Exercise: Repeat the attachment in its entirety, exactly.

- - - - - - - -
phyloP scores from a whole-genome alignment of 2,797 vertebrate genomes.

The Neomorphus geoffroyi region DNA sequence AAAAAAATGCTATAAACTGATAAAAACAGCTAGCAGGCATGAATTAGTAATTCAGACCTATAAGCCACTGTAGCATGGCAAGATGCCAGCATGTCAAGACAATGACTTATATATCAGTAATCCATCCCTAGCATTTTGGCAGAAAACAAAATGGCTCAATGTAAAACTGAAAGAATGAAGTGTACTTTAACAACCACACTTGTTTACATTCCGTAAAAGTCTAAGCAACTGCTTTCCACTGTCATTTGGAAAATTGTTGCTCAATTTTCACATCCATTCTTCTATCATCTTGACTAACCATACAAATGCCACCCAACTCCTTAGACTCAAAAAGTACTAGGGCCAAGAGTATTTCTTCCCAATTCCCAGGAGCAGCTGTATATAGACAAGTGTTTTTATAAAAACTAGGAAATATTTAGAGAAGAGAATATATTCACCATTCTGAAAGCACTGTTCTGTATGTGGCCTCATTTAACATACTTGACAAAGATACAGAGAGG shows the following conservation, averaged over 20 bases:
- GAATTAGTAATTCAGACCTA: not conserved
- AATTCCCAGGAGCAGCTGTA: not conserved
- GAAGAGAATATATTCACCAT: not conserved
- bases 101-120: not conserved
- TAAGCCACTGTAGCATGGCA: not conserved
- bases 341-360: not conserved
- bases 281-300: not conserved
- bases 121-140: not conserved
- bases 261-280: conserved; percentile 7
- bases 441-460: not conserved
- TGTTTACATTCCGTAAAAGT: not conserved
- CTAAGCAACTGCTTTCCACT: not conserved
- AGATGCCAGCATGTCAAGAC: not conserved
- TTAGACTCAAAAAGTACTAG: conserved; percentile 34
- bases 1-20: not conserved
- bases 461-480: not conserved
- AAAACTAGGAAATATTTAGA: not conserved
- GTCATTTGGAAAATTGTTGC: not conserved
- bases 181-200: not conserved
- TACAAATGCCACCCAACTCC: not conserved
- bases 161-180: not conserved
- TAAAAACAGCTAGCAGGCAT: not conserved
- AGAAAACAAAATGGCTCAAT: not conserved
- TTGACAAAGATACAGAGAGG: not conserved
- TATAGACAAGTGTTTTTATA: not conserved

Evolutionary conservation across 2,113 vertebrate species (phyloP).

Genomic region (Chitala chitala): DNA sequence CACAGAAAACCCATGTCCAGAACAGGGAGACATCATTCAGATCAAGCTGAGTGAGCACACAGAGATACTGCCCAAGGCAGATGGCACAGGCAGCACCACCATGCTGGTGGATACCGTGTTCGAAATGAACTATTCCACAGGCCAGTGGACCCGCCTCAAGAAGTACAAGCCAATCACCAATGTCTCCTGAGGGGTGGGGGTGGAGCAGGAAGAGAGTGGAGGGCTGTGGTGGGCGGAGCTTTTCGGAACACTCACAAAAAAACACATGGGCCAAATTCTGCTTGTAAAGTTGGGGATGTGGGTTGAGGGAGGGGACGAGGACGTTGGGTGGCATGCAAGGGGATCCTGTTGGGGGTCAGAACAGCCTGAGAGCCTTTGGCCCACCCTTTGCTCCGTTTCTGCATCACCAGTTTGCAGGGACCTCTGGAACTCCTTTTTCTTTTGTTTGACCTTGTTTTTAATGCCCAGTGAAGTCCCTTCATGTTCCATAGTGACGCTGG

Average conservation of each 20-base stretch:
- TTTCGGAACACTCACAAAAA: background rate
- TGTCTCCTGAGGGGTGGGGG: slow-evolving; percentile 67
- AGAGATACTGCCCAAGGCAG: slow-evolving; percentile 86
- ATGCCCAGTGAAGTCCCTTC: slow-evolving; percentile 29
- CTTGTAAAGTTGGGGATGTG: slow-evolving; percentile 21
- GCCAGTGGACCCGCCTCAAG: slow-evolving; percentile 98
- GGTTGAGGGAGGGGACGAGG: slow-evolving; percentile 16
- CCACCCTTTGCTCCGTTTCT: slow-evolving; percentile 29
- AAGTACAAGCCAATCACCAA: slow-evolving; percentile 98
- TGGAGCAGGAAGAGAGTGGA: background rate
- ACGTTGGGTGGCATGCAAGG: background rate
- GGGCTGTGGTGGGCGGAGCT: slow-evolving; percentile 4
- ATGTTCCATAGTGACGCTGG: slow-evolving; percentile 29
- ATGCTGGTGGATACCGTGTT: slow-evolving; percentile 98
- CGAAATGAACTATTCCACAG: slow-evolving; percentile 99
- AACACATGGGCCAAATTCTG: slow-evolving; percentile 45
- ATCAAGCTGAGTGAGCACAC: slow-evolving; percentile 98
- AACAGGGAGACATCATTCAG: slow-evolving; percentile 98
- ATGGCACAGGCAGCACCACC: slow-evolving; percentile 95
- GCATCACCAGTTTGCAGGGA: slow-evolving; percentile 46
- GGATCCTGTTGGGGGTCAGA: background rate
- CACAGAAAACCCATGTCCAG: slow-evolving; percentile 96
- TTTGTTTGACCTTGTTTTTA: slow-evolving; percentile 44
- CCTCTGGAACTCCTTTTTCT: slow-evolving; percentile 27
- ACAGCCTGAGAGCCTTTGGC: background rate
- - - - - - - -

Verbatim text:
phyloP scores from a whole-genome alignment of 2,797 vertebrate genomes.

The Neomorphus geoffroyi region DNA sequence AAAAAAATGCTATAAACTGATAAAAACAGCTAGCAGGCATGAATTAGTAATTCAGACCTATAAGCCACTGTAGCATGGCAAGATGCCAGCATGTCAAGACAATGACTTATATATCAGTAATCCATCCCTAGCATTTTGGCAGAAAACAAAATGGCTCAATGTAAAACTGAAAGAATGAAGTGTACTTTAACAACCACACTTGTTTACATTCCGTAAAAGTCTAAGCAACTGCTTTCCACTGTCATTTGGAAAATTGTTGCTCAATTTTCACATCCATTCTTCTATCATCTTGACTAACCATACAAATGCCACCCAACTCCTTAGACTCAAAAAGTACTAGGGCCAAGAGTATTTCTTCCCAATTCCCAGGAGCAGCTGTATATAGACAAGTGTTTTTATAAAAACTAGGAAATATTTAGAGAAGAGAATATATTCACCATTCTGAAAGCACTGTTCTGTATGTGGCCTCATTTAACATACTTGACAAAGATACAGAGAGG shows the following conservation, averaged over 20 bases:
- GAATTAGTAATTCAGACCTA: not conserved
- AATTCCCAGGAGCAGCTGTA: not conserved
- GAAGAGAATATATTCACCAT: not conserved
- bases 101-120: not conserved
- TAAGCCACTGTAGCATGGCA: not conserved
- bases 341-360: not conserved
- bases 281-300: not conserved
- bases 121-140: not conserved
- bases 261-280: conserved; percentile 7
- bases 441-460: not conserved
- TGTTTACATTCCGTAAAAGT: not conserved
- CTAAGCAACTGCTTTCCACT: not conserved
- AGATGCCAGCATGTCAAGAC: not conserved
- TTAGACTCAAAAAGTACTAG: conserved; percentile 34
- bases 1-20: not conserved
- bases 461-480: not conserved
- AAAACTAGGAAATATTTAGA: not conserved
- GTCATTTGGAAAATTGTTGC: not conserved
- bases 181-200: not conserved
- TACAAATGCCACCCAACTCC: not conserved
- bases 161-180: not conserved
- TAAAAACAGCTAGCAGGCAT: not conserved
- AGAAAACAAAATGGCTCAAT: not conserved
- TTGACAAAGATACAGAGAGG: not conserved
- TATAGACAAGTGTTTTTATA: not conserved

Evolutionary conservation across 2,113 vertebrate species (phyloP).

Genomic region (Chitala chitala): DNA sequence CACAGAAAACCCATGTCCAGAACAGGGAGACATCATTCAGATCAAGCTGAGTGAGCACACAGAGATACTGCCCAAGGCAGATGGCACAGGCAGCACCACCATGCTGGTGGATACCGTGTTCGAAATGAACTATTCCACAGGCCAGTGGACCCGCCTCAAGAAGTACAAGCCAATCACCAATGTCTCCTGAGGGGTGGGGGTGGAGCAGGAAGAGAGTGGAGGGCTGTGGTGGGCGGAGCTTTTCGGAACACTCACAAAAAAACACATGGGCCAAATTCTGCTTGTAAAGTTGGGGATGTGGGTTGAGGGAGGGGACGAGGACGTTGGGTGGCATGCAAGGGGATCCTGTTGGGGGTCAGAACAGCCTGAGAGCCTTTGGCCCACCCTTTGCTCCGTTTCTGCATCACCAGTTTGCAGGGACCTCTGGAACTCCTTTTTCTTTTGTTTGACCTTGTTTTTAATGCCCAGTGAAGTCCCTTCATGTTCCATAGTGACGCTGG

Average conservation of each 20-base stretch:
- TTTCGGAACACTCACAAAAA: background rate
- TGTCTCCTGAGGGGTGGGGG: slow-evolving; percentile 67
- AGAGATACTGCCCAAGGCAG: slow-evolving; percentile 86
- ATGCCCAGTGAAGTCCCTTC: slow-evolving; percentile 29
- CTTGTAAAGTTGGGGATGTG: slow-evolving; percentile 21
- GCCAGTGGACCCGCCTCAAG: slow-evolving; percentile 98
- GGTTGAGGGAGGGGACGAGG: slow-evolving; percentile 16
- CCACCCTTTGCTCCGTTTCT: slow-evolving; percentile 29
- AAGTACAAGCCAATCACCAA: slow-evolving; percentile 98
- TGGAGCAGGAAGAGAGTGGA: background rate
- ACGTTGGGTGGCATGCAAGG: background rate
- GGGCTGTGGTGGGCGGAGCT: slow-evolving; percentile 4
- ATGTTCCATAGTGACGCTGG: slow-evolving; percentile 29
- ATGCTGGTGGATACCGTGTT: slow-evolving; percentile 98
- CGAAATGAACTATTCCACAG: slow-evolving; percentile 99
- AACACATGGGCCAAATTCTG: slow-evolving; percentile 45
- ATCAAGCTGAGTGAGCACAC: slow-evolving; percentile 98
- AACAGGGAGACATCATTCAG: slow-evolving; percentile 98
- ATGGCACAGGCAGCACCACC: slow-evolving; percentile 95
- GCATCACCAGTTTGCAGGGA: slow-evolving; percentile 46
- GGATCCTGTTGGGGGTCAGA: background rate
- CACAGAAAACCCATGTCCAG: slow-evolving; percentile 96
- TTTGTTTGACCTTGTTTTTA: slow-evolving; percentile 44
- CCTCTGGAACTCCTTTTTCT: slow-evolving; percentile 27
- ACAGCCTGAGAGCCTTTGGC: background rate